Howard: GBR grafting?
Dr. David: Yes, Guided Bone Regeneration. So, we've got different membranes, you've got resorbable membranes, collagen membranes, you've got PTFE, non-resorbable membranes, with or without titanium frameworks and you've got to have tacks and pins and different bone grafting materials and you've got to have PRF perhaps, Platelet-Rich Fibrin, so try to improve wound. So, you've got a lot of technologies just in the surgical side of things then, you're having to run multiple implant systems and have a range of implants, then you’ve got to have staff right up the pace and being able to work together efficiently. So, you pull all of these factors together, you've got an ideally, you have a cone beam scan or new facility, you've got intraoral scanners, you've got software programs that you must be very familiar with and be using all the time. So, if you're only doing a few cases you know, a week or a month it's just not gonna work out but you can provide cutting-edge implant dentistry or what's contemporarily needed and patients are demanding higher and higher quality of care. Their expectations have gone up a lot higher. So, the old... well it's you've got a tooth and it's functional just doesn't cut it for most people. So, the pressure's gone on performance, we're seeing higher litigation, certainly here in Australia, we've seen different insurance companies now responding to that by; if you're doing implants the premiums are going up. So, you put all those factors together and I think what we're going to find is for most practitioners, unless they're very surgically committed and they've got the patient population or referral base to justify doing the number of cases that they're going to work in a team methodology with a surgeon that they trust and again with the digital technologies, we've got available today, that can work very smoothly even though the patient is between different offices. There'll be a surgeon servicing his referral base back to that team approach and you, the restorative dentist, will be a restorative dentist without the surgery there.
Howard: There seems like a lot of young kids come out of school and their goal is to be a super-dentist. They want to master implants and bone grafting and endo and cosmetics and sleep apnea and Invisalign.
Dr. David: Yeah.
Howard: And all these things and I’m like ‘do you believe that a dentist can be a superwoman, wonder woman dentist and master everything in dentistry?’
Dr. David: Yeah, in Australia we've got a saying probably international, “Jack of all trades master of none.” You can't be everything to everybody and you need to be able to focus on those areas where you've got higher learning and are experienced, you've been mentored well and certainly we have seen that trend towards the weekend warriors, they do a two-day course and off they then start on Monday then experimenting sadly with their patients and the All on 4, in the application of that protocol, we're seeing frankly bastardized too with people not following protocols as an example of that. And then I'm sure endodontics is the same and so forth rotary file techniques and they go and do a course and off they hop into it.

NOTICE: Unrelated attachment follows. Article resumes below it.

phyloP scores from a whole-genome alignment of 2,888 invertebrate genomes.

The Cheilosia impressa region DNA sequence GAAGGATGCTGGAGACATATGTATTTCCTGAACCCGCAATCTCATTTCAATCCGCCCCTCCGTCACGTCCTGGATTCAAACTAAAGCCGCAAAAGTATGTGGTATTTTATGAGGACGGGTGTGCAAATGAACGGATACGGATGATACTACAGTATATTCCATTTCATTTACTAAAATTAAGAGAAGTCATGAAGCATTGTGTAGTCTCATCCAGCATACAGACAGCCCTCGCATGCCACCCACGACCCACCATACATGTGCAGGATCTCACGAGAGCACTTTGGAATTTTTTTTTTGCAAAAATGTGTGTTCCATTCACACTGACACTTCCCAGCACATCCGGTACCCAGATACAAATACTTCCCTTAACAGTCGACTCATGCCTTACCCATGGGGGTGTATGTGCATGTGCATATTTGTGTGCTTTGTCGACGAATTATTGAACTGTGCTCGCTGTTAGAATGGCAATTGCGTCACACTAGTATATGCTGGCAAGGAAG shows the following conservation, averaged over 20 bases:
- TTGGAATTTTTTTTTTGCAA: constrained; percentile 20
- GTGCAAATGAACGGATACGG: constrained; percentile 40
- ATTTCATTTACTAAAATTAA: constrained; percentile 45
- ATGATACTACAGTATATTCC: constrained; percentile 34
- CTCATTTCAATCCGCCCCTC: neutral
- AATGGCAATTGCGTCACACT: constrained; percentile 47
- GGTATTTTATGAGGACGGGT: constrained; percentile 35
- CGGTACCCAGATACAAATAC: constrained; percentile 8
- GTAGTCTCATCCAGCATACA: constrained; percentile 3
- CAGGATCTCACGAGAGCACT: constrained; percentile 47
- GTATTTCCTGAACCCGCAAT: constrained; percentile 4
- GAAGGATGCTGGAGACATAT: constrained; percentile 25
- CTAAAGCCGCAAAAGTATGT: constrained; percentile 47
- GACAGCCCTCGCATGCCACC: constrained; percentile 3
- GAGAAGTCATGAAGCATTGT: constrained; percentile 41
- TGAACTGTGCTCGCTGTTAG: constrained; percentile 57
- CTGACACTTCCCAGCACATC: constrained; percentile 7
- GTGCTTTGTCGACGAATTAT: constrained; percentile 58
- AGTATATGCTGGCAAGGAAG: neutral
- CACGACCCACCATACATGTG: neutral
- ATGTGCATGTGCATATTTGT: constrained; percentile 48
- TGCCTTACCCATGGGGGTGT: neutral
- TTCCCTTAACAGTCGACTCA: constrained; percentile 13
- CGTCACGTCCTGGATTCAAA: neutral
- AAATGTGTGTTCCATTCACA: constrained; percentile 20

Howard: You know, I want to go back to a story of when I was in dental
school from eighty-three to eighty-seven, the instructors would openly trash talk the one oral surgeon placing implants, the butcher, the barbarian. I remember I opened up at eighty-seven there's a guy across the street from me was placing implants and what's really sad about that is, a lot of those early pioneers the first implant case that failed and showed up before the local state board, they’d take their license away and remember that because a lot of these times you're seeing these new ways of thinking and you automatically, judgmental throw them under a bus and a lot of these guys are just pioneers.
Dr. David: Yeah.
Howard: And it was kinda sad.
Dr. David: But today, that's not the case and that we have very well-established protocols and some good evidence-based for those protocols. So, where people need to be thrown under the bus is working outside their level of experience and knowledge and taking on cases that are beyond them and the trouble is, with the economics of Dentistry being quite tight, it's very hard and for young practitioners I can really appreciate this, that they're not wanting to refer out in the old days, there was a much more accepted referral basis in treatment that you'd handle what you felt comfortable with and refer out. Today they'd rather go on YouTube and look at a video of how to do crown lengthening and have a crack at that rather than refer to the periodontist. Now, please I'm not meaning to suggest that that's they are incapable with appropriate training of doing that procedure. But, with appropriate training and commensurate with their level of experience and knowledge too.
Howard: I want to ask you some controversial questions in implants.
Dr. David: Please sure.
Howard: It seems like how many implants do you think you placed in your life, what would you guess?
Dr. David: We'd place around five hundred a year or so.
Howard: Five hundred a year?
Dr. David: Yeah.
Howard: So, five hundred a year? So, how many you think you might have placed in your lifetime?
Dr. David: Thousands and thousands of thousand it.
Howard: It seems like the people who placed thousands and thousand, thousands don’t use surgical guides. The people who have placed under a hundred are convinced you have to have a surgical guide and some of the older people who have placed thousands say, "Come on, you gotta be a surgeon you need to learn how to put a scaffold to bone and punching a hole through tissue and place the implant, that'll go great but you need be a surgeon in case something goes wrong you learn how to lay a flat, manage a tissue". So, some of the people that are our age baby boomers say, "You need to be a surgeon" and a lot of the younger kids say "No, you don't have to be a surgeon you could do all of these with a surgical guide."